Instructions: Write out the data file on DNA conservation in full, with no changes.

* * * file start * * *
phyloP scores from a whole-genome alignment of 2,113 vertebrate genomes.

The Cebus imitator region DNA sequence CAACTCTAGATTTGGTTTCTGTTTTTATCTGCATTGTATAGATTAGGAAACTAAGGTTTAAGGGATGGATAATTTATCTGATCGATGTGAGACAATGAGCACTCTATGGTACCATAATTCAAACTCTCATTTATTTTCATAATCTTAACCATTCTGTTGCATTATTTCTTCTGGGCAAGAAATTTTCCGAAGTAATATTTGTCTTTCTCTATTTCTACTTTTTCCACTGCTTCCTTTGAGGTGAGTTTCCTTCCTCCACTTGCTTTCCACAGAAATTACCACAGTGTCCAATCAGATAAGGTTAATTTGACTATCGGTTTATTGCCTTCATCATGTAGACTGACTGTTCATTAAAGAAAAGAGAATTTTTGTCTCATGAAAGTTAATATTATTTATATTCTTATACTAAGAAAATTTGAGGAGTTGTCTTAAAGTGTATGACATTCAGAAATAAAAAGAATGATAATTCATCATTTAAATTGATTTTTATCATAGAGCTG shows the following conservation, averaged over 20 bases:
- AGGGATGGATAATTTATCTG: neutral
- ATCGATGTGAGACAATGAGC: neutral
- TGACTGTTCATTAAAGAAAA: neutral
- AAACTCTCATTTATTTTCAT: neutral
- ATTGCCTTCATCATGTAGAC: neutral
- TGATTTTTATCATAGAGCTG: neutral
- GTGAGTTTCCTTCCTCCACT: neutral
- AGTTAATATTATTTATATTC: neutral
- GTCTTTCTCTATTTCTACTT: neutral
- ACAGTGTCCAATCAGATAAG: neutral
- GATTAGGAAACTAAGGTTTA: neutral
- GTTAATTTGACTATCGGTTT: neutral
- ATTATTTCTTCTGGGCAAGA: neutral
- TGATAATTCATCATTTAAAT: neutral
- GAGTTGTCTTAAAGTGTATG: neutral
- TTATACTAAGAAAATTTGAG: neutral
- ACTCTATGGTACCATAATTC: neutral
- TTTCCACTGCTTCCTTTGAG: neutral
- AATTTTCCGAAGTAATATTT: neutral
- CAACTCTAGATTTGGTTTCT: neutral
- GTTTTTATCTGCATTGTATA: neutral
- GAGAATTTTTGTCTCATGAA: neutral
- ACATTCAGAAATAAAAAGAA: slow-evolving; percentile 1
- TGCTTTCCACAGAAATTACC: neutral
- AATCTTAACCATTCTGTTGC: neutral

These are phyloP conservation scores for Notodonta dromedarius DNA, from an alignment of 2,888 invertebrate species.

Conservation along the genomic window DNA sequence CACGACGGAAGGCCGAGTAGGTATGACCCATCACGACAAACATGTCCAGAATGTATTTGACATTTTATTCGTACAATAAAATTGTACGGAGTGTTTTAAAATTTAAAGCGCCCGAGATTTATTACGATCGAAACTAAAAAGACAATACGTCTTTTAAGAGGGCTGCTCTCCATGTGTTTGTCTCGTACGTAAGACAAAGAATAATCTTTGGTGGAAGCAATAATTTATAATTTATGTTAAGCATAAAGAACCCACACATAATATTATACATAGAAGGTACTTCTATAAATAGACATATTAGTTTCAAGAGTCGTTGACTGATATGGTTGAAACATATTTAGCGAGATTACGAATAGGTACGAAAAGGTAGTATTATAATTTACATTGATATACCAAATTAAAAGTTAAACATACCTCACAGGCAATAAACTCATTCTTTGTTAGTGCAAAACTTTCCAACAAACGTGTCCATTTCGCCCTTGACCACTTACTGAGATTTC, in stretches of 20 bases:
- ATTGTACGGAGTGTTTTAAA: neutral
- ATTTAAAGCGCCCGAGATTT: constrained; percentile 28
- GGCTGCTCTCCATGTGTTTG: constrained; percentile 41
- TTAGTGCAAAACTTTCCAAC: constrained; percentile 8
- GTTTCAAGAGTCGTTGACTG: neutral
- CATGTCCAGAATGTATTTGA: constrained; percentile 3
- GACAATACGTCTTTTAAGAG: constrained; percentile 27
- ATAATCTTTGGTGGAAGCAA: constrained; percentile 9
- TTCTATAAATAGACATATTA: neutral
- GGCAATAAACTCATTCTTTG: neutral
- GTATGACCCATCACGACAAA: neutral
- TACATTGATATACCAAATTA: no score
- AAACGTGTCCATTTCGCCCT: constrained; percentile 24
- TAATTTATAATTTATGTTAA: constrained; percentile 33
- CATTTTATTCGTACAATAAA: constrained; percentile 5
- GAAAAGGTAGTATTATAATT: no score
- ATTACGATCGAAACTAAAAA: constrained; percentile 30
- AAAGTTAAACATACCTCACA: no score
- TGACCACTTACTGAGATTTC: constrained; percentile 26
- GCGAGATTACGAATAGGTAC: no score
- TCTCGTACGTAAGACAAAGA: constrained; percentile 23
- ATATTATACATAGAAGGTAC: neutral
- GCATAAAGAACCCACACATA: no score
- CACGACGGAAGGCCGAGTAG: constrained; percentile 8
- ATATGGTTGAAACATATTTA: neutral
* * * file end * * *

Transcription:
phyloP scores from a whole-genome alignment of 2,113 vertebrate genomes.

The Cebus imitator region DNA sequence CAACTCTAGATTTGGTTTCTGTTTTTATCTGCATTGTATAGATTAGGAAACTAAGGTTTAAGGGATGGATAATTTATCTGATCGATGTGAGACAATGAGCACTCTATGGTACCATAATTCAAACTCTCATTTATTTTCATAATCTTAACCATTCTGTTGCATTATTTCTTCTGGGCAAGAAATTTTCCGAAGTAATATTTGTCTTTCTCTATTTCTACTTTTTCCACTGCTTCCTTTGAGGTGAGTTTCCTTCCTCCACTTGCTTTCCACAGAAATTACCACAGTGTCCAATCAGATAAGGTTAATTTGACTATCGGTTTATTGCCTTCATCATGTAGACTGACTGTTCATTAAAGAAAAGAGAATTTTTGTCTCATGAAAGTTAATATTATTTATATTCTTATACTAAGAAAATTTGAGGAGTTGTCTTAAAGTGTATGACATTCAGAAATAAAAAGAATGATAATTCATCATTTAAATTGATTTTTATCATAGAGCTG shows the following conservation, averaged over 20 bases:
- AGGGATGGATAATTTATCTG: neutral
- ATCGATGTGAGACAATGAGC: neutral
- TGACTGTTCATTAAAGAAAA: neutral
- AAACTCTCATTTATTTTCAT: neutral
- ATTGCCTTCATCATGTAGAC: neutral
- TGATTTTTATCATAGAGCTG: neutral
- GTGAGTTTCCTTCCTCCACT: neutral
- AGTTAATATTATTTATATTC: neutral
- GTCTTTCTCTATTTCTACTT: neutral
- ACAGTGTCCAATCAGATAAG: neutral
- GATTAGGAAACTAAGGTTTA: neutral
- GTTAATTTGACTATCGGTTT: neutral
- ATTATTTCTTCTGGGCAAGA: neutral
- TGATAATTCATCATTTAAAT: neutral
- GAGTTGTCTTAAAGTGTATG: neutral
- TTATACTAAGAAAATTTGAG: neutral
- ACTCTATGGTACCATAATTC: neutral
- TTTCCACTGCTTCCTTTGAG: neutral
- AATTTTCCGAAGTAATATTT: neutral
- CAACTCTAGATTTGGTTTCT: neutral
- GTTTTTATCTGCATTGTATA: neutral
- GAGAATTTTTGTCTCATGAA: neutral
- ACATTCAGAAATAAAAAGAA: slow-evolving; percentile 1
- TGCTTTCCACAGAAATTACC: neutral
- AATCTTAACCATTCTGTTGC: neutral

These are phyloP conservation scores for Notodonta dromedarius DNA, from an alignment of 2,888 invertebrate species.

Conservation along the genomic window DNA sequence CACGACGGAAGGCCGAGTAGGTATGACCCATCACGACAAACATGTCCAGAATGTATTTGACATTTTATTCGTACAATAAAATTGTACGGAGTGTTTTAAAATTTAAAGCGCCCGAGATTTATTACGATCGAAACTAAAAAGACAATACGTCTTTTAAGAGGGCTGCTCTCCATGTGTTTGTCTCGTACGTAAGACAAAGAATAATCTTTGGTGGAAGCAATAATTTATAATTTATGTTAAGCATAAAGAACCCACACATAATATTATACATAGAAGGTACTTCTATAAATAGACATATTAGTTTCAAGAGTCGTTGACTGATATGGTTGAAACATATTTAGCGAGATTACGAATAGGTACGAAAAGGTAGTATTATAATTTACATTGATATACCAAATTAAAAGTTAAACATACCTCACAGGCAATAAACTCATTCTTTGTTAGTGCAAAACTTTCCAACAAACGTGTCCATTTCGCCCTTGACCACTTACTGAGATTTC, in stretches of 20 bases:
- ATTGTACGGAGTGTTTTAAA: neutral
- ATTTAAAGCGCCCGAGATTT: constrained; percentile 28
- GGCTGCTCTCCATGTGTTTG: constrained; percentile 41
- TTAGTGCAAAACTTTCCAAC: constrained; percentile 8
- GTTTCAAGAGTCGTTGACTG: neutral
- CATGTCCAGAATGTATTTGA: constrained; percentile 3
- GACAATACGTCTTTTAAGAG: constrained; percentile 27
- ATAATCTTTGGTGGAAGCAA: constrained; percentile 9
- TTCTATAAATAGACATATTA: neutral
- GGCAATAAACTCATTCTTTG: neutral
- GTATGACCCATCACGACAAA: neutral
- TACATTGATATACCAAATTA: no score
- AAACGTGTCCATTTCGCCCT: constrained; percentile 24
- TAATTTATAATTTATGTTAA: constrained; percentile 33
- CATTTTATTCGTACAATAAA: constrained; percentile 5
- GAAAAGGTAGTATTATAATT: no score
- ATTACGATCGAAACTAAAAA: constrained; percentile 30
- AAAGTTAAACATACCTCACA: no score
- TGACCACTTACTGAGATTTC: constrained; percentile 26
- GCGAGATTACGAATAGGTAC: no score
- TCTCGTACGTAAGACAAAGA: constrained; percentile 23
- ATATTATACATAGAAGGTAC: neutral
- GCATAAAGAACCCACACATA: no score
- CACGACGGAAGGCCGAGTAG: constrained; percentile 8
- ATATGGTTGAAACATATTTA: neutral